Gold Run was one of the most productive mines in Placer County with an estimated total yield exceeding $15 million. O.W. Hollenbeck established the town in 1854, calling it Mountain Springs. The name officially changed in 1863 as a result of the riches discovered in the area. Ming camp settlements often began with one name and changed over time to match the discoveries, incidents or people of the day. Gold Run flourished from 1860 into 1884. It is located 25 miles northeast of Auburn on a ridge south of Dutch Flat between Bear River and North Fork of the American River. Other area camps included Squire’s Canyon, Canyon Creek, Goosling Ravine, Gold Run Canyon, Potato Ravine and Indian Canyon.
Hydraulic mining began here in 1865 by blasting mountainsides with steam of water and sending huge amounts of sediment to clog the rivers, that led to winter flooding and habitat destruction. The main attraction was the bed of distinctive blue gravel that stood two miles long, ½ mile wide and 250 feet deep. Historical records indicate that as much as 80 million cubic yards of gravel were mined in the region.
Today few residents live in Gold Run. The Pioneer Union Church is preserved. The former school house is now a private residence. Gold Run still bears scars from the Gold Rush era, although some damage is now covered by 100 year old forests. Deep ravines and high cliffs reveal the evidence of the now illegal practice of hydraulic mining.
The Anti-Debris Act of 1883: Sawyer Decision to end Hydraulic Mining
Hydraulic mining during the Gold Rush used high-pressure water jets to wash away gravel from a mountainside in order to extract gold from the rocks. Although hydraulic mining was popular with mining companies, the environmental effects on riparian habitat and land surrounding the rivers were devastating.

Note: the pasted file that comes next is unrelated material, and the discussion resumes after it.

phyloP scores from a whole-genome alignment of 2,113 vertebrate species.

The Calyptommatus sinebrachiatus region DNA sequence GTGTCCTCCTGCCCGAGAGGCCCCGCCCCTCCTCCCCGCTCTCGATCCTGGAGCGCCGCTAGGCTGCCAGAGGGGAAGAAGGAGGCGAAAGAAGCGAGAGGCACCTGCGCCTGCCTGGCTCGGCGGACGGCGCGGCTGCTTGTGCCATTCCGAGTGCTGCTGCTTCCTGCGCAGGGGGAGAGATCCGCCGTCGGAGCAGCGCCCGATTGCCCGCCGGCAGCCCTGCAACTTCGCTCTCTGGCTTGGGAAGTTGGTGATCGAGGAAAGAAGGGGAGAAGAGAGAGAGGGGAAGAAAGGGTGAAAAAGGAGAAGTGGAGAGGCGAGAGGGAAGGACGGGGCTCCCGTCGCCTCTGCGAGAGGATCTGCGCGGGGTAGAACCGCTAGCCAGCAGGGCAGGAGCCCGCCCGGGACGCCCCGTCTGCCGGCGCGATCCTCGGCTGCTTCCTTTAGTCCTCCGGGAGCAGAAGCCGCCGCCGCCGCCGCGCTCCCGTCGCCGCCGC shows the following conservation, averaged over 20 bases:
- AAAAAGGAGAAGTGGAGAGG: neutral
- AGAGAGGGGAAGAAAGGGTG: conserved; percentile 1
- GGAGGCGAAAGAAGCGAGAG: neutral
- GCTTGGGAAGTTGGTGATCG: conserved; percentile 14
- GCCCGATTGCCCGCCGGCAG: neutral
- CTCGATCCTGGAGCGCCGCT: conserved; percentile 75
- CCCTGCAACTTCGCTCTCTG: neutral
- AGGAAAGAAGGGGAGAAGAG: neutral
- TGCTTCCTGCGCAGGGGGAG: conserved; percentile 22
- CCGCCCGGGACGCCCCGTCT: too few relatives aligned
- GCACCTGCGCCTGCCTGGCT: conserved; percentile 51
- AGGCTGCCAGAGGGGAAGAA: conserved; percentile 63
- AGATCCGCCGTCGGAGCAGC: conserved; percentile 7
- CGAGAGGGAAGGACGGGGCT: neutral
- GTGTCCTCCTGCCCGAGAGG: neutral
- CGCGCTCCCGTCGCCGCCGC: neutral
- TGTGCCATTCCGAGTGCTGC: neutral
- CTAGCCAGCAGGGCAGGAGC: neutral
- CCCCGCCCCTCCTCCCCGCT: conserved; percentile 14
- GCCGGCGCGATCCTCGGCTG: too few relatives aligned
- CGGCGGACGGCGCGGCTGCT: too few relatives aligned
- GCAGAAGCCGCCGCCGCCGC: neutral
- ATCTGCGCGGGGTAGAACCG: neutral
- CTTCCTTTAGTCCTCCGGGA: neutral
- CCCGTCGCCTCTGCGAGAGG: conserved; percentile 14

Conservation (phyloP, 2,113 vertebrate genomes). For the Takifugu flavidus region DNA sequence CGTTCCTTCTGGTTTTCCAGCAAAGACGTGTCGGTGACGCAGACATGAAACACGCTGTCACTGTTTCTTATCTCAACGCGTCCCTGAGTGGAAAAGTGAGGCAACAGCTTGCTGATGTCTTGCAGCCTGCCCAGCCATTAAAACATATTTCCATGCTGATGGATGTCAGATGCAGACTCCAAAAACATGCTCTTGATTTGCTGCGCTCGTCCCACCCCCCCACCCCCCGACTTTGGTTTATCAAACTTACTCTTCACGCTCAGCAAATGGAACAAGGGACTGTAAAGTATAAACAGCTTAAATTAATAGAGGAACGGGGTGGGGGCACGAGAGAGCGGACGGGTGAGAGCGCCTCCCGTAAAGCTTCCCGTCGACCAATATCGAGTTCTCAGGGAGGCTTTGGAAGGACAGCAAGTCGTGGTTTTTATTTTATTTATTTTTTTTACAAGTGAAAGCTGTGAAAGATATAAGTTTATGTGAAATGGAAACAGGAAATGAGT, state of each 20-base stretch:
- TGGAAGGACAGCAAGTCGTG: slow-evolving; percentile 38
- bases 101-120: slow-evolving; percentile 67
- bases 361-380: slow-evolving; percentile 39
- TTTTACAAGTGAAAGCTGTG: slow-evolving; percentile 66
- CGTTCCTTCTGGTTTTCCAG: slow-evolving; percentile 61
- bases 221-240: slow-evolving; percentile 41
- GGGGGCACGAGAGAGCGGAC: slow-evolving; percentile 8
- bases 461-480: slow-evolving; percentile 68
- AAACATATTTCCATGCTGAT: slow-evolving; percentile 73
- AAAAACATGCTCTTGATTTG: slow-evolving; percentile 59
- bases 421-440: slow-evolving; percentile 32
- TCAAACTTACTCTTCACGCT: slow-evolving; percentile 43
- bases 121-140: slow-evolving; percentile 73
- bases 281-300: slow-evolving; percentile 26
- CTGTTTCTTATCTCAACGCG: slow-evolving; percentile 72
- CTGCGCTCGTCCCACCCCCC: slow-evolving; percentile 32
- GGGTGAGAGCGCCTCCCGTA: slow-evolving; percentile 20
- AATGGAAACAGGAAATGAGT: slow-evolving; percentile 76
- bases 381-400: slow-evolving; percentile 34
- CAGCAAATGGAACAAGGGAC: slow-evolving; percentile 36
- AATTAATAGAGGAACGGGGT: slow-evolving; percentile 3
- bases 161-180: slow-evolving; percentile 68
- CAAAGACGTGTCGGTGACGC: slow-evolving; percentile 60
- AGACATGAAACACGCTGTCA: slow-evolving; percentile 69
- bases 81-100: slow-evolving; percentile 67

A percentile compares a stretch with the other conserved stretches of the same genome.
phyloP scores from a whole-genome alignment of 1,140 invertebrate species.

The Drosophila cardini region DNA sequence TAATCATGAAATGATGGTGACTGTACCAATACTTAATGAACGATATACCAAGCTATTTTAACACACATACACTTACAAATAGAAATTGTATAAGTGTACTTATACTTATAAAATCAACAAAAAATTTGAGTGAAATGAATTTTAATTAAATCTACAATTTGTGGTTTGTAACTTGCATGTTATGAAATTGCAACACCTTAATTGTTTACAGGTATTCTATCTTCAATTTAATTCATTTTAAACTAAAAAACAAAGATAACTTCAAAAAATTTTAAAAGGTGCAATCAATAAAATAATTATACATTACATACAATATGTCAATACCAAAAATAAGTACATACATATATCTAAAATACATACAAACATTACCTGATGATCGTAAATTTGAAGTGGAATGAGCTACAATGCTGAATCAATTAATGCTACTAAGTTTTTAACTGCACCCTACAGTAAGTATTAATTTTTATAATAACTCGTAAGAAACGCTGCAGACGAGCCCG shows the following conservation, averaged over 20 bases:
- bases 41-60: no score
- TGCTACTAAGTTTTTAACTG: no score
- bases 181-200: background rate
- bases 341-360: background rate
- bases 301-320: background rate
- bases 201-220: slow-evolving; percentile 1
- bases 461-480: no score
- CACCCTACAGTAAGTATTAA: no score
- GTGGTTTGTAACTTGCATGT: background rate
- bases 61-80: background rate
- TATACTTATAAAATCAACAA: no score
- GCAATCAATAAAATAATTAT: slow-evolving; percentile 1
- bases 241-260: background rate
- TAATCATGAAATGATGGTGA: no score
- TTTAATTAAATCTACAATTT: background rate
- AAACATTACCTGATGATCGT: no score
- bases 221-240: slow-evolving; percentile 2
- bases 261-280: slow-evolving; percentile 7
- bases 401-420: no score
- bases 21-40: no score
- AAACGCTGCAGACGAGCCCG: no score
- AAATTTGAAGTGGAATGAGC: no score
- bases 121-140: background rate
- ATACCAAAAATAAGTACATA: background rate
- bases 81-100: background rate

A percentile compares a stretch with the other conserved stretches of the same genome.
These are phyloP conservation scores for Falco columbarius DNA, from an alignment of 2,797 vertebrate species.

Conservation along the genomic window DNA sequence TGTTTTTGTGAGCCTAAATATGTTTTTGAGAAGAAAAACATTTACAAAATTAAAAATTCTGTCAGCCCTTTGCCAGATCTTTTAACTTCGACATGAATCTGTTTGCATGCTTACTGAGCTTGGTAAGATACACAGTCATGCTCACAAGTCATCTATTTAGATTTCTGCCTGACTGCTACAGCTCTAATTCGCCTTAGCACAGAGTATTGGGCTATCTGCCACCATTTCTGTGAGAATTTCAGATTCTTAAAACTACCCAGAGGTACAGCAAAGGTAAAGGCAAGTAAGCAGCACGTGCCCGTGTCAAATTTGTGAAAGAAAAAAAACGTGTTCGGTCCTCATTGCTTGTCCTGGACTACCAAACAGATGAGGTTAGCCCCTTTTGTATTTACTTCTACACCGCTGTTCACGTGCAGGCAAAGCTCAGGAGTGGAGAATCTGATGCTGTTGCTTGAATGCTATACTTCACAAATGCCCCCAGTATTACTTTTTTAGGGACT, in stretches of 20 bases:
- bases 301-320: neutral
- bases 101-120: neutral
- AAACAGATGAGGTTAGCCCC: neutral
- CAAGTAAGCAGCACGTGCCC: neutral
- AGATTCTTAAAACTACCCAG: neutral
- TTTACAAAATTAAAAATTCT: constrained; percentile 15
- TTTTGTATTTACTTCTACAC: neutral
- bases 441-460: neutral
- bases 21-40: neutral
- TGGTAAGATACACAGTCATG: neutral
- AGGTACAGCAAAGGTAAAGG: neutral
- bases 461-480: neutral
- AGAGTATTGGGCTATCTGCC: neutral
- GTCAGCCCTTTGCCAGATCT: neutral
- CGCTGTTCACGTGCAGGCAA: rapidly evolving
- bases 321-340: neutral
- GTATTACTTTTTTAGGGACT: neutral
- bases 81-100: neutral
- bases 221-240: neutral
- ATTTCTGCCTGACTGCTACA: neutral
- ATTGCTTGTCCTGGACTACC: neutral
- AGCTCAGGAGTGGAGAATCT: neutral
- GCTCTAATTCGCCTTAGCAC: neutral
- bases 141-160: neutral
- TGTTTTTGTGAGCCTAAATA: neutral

The case for the ”Anti-Debris Act” went to trial in June 1883. On July 1, 1884, Judge Lorenzo Sawyer’s decision to end hydraulic mining became one of the first environmental decisions in the nation. All hydraulic mining activities throughout the Mother Lode ended abruptly, leading to a sharp decline in population at any camp or town where hydraulic mining was the primary method of extracting gold. People moved on to other diggings and the places they left behind stood abandoned.
The Historical marker is located on the northwest corner of Interstate 80 and Magra road, across the street from the post office.
Placer is a Spanish word describing surface mining. Gold that had been “placed” in streams or on the ground through natural erosion was processed by planning, rocking, and similar techniques. Such mining efforts made Placer County residents some of the richest in California.